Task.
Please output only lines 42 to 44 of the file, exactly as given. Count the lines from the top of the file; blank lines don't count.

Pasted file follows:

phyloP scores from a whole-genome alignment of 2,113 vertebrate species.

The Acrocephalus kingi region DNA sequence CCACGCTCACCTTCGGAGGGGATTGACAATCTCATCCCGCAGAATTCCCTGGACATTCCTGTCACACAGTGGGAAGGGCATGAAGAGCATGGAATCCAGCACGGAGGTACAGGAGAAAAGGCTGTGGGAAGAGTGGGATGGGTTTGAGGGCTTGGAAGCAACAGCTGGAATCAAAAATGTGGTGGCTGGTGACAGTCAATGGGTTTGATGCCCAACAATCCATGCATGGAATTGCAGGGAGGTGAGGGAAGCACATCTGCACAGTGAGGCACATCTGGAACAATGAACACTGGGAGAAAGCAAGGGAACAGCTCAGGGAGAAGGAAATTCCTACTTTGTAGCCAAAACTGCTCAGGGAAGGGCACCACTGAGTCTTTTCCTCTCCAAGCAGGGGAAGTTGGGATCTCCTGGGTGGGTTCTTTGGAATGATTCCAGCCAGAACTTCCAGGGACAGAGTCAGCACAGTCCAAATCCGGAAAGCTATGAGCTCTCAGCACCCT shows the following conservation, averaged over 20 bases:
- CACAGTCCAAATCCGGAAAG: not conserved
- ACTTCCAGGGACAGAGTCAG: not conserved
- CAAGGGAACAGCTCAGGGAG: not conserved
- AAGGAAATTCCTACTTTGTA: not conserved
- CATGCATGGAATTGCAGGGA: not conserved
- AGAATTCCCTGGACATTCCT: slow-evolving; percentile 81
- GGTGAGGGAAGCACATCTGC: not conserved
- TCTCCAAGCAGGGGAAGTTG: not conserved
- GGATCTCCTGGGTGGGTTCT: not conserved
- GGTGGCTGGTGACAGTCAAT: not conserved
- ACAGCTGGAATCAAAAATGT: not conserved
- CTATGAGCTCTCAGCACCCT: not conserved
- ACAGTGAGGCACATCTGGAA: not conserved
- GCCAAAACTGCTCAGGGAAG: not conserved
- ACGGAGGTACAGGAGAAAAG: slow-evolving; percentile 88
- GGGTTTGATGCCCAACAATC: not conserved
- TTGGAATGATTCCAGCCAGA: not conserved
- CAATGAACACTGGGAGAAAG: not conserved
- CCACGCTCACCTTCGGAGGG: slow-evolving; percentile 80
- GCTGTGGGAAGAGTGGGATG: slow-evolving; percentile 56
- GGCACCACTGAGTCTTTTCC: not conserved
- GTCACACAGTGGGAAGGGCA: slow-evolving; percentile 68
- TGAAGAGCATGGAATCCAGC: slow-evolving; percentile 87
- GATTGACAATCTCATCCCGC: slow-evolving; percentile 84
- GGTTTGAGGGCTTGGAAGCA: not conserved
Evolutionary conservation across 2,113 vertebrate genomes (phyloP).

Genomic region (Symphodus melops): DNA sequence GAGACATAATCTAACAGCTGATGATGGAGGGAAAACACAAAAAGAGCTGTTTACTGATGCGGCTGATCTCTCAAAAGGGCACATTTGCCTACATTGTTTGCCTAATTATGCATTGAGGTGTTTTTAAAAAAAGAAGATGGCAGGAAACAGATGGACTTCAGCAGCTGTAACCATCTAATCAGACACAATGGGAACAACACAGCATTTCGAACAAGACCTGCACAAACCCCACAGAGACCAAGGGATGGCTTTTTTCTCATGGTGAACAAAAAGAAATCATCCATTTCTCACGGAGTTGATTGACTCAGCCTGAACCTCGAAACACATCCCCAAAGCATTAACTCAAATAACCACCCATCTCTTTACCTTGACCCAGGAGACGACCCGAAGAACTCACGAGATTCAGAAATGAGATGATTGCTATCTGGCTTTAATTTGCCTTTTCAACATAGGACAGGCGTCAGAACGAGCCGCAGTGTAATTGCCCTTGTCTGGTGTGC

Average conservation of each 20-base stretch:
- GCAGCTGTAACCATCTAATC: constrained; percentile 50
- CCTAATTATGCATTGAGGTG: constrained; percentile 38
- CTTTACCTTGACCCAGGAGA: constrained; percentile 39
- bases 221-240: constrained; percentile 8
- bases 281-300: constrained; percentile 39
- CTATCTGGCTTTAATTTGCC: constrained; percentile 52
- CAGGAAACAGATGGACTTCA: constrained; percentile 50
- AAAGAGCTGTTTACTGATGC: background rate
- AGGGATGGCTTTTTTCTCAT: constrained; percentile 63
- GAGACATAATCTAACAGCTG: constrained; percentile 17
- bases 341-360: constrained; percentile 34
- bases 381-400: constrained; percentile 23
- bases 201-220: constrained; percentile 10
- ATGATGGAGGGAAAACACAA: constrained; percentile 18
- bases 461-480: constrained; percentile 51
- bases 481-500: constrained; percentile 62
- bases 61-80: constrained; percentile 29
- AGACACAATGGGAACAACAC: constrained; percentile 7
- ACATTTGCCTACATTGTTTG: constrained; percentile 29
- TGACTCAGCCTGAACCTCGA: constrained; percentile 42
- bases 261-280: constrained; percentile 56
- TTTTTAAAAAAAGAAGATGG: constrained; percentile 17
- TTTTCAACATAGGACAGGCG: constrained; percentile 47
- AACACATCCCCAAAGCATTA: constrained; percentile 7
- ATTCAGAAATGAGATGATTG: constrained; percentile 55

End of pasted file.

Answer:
- bases 381-400: constrained; percentile 23
- bases 201-220: constrained; percentile 10
- ATGATGGAGGGAAAACACAA: constrained; percentile 18